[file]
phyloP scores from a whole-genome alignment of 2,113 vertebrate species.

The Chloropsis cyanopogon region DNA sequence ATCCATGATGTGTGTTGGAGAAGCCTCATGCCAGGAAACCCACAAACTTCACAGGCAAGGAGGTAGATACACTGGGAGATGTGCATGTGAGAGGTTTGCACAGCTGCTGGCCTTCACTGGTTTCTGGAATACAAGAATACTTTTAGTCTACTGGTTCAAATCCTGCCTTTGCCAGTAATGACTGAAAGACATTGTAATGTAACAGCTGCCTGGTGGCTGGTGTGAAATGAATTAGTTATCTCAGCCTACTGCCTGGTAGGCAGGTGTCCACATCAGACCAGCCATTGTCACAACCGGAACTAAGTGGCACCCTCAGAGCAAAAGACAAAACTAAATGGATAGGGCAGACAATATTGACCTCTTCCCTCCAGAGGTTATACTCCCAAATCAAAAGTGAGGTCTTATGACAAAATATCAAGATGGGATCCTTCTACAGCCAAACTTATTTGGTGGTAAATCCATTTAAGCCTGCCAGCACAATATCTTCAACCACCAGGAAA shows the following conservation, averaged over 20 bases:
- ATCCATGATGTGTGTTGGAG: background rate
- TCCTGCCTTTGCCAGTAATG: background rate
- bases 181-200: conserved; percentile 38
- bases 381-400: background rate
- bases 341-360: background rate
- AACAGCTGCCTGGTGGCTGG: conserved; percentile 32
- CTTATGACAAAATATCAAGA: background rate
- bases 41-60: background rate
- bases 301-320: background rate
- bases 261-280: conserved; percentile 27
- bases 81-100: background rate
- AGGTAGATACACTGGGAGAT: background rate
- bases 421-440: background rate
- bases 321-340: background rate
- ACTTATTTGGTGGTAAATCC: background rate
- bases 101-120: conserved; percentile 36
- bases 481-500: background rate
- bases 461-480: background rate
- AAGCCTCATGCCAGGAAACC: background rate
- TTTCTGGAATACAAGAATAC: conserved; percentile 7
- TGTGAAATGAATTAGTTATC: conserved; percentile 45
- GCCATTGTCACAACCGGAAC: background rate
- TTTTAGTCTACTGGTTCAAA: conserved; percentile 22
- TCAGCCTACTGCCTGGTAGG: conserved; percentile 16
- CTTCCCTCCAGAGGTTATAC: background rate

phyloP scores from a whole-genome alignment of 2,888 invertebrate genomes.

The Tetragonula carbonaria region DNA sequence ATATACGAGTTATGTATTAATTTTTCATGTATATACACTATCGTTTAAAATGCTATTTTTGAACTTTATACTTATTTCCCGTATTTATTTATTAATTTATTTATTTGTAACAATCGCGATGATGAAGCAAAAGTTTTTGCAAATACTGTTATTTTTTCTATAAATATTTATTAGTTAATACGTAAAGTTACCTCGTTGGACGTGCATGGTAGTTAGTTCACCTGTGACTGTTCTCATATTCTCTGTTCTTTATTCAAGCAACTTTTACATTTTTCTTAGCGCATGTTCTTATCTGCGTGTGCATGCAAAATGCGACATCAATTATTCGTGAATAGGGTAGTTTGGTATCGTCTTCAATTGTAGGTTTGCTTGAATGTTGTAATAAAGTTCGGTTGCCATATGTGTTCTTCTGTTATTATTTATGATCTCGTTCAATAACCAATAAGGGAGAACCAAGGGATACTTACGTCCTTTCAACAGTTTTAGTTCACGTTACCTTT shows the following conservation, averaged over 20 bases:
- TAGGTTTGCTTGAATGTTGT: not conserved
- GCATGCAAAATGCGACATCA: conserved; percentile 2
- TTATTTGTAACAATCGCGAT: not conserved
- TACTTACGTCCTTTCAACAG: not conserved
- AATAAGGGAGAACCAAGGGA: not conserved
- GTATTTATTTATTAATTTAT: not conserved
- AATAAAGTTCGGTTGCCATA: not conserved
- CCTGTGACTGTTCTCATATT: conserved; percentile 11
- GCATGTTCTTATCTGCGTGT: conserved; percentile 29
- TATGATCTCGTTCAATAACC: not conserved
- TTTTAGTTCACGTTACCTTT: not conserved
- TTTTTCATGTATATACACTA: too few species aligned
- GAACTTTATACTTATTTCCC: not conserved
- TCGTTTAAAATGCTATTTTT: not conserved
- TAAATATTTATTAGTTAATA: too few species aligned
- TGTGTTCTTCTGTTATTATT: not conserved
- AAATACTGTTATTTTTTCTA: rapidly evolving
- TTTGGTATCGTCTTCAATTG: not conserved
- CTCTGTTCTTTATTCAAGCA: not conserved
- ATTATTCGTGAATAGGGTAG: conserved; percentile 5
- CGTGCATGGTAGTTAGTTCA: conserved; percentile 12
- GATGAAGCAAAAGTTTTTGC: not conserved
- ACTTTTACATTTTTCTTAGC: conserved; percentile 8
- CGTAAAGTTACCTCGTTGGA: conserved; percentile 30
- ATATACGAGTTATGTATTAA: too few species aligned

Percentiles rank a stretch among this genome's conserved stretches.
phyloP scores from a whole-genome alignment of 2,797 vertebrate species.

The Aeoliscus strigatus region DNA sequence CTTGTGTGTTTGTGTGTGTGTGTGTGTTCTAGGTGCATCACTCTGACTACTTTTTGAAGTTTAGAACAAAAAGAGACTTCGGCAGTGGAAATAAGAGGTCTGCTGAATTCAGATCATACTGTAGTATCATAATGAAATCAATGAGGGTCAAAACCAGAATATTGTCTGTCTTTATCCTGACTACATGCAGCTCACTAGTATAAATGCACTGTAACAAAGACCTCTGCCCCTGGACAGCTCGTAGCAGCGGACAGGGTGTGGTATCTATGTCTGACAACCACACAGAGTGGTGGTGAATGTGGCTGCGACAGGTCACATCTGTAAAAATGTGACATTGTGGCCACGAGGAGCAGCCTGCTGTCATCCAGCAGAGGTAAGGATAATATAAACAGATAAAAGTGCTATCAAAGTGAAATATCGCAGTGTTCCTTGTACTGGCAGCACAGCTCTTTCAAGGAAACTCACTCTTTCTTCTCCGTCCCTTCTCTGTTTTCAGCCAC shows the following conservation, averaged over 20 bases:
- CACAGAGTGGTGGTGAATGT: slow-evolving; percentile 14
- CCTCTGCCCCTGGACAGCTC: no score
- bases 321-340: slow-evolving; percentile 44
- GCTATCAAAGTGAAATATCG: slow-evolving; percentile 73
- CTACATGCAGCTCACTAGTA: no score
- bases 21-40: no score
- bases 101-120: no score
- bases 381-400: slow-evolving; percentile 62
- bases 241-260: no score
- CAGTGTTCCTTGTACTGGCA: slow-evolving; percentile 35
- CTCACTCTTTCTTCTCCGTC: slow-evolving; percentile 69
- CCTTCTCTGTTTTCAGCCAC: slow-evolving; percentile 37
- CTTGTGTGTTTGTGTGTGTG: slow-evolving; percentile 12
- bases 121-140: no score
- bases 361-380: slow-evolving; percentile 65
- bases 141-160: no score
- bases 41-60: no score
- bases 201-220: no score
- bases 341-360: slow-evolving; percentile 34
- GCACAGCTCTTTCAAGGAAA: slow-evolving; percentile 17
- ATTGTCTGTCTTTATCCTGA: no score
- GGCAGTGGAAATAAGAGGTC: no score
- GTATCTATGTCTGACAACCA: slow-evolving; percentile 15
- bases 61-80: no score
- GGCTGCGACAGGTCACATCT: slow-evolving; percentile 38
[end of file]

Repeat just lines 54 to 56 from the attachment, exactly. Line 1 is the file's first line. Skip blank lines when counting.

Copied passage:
- ATATACGAGTTATGTATTAA: too few species aligned

Percentiles rank a stretch among this genome's conserved stretches.
phyloP scores from a whole-genome alignment of 2,797 vertebrate species.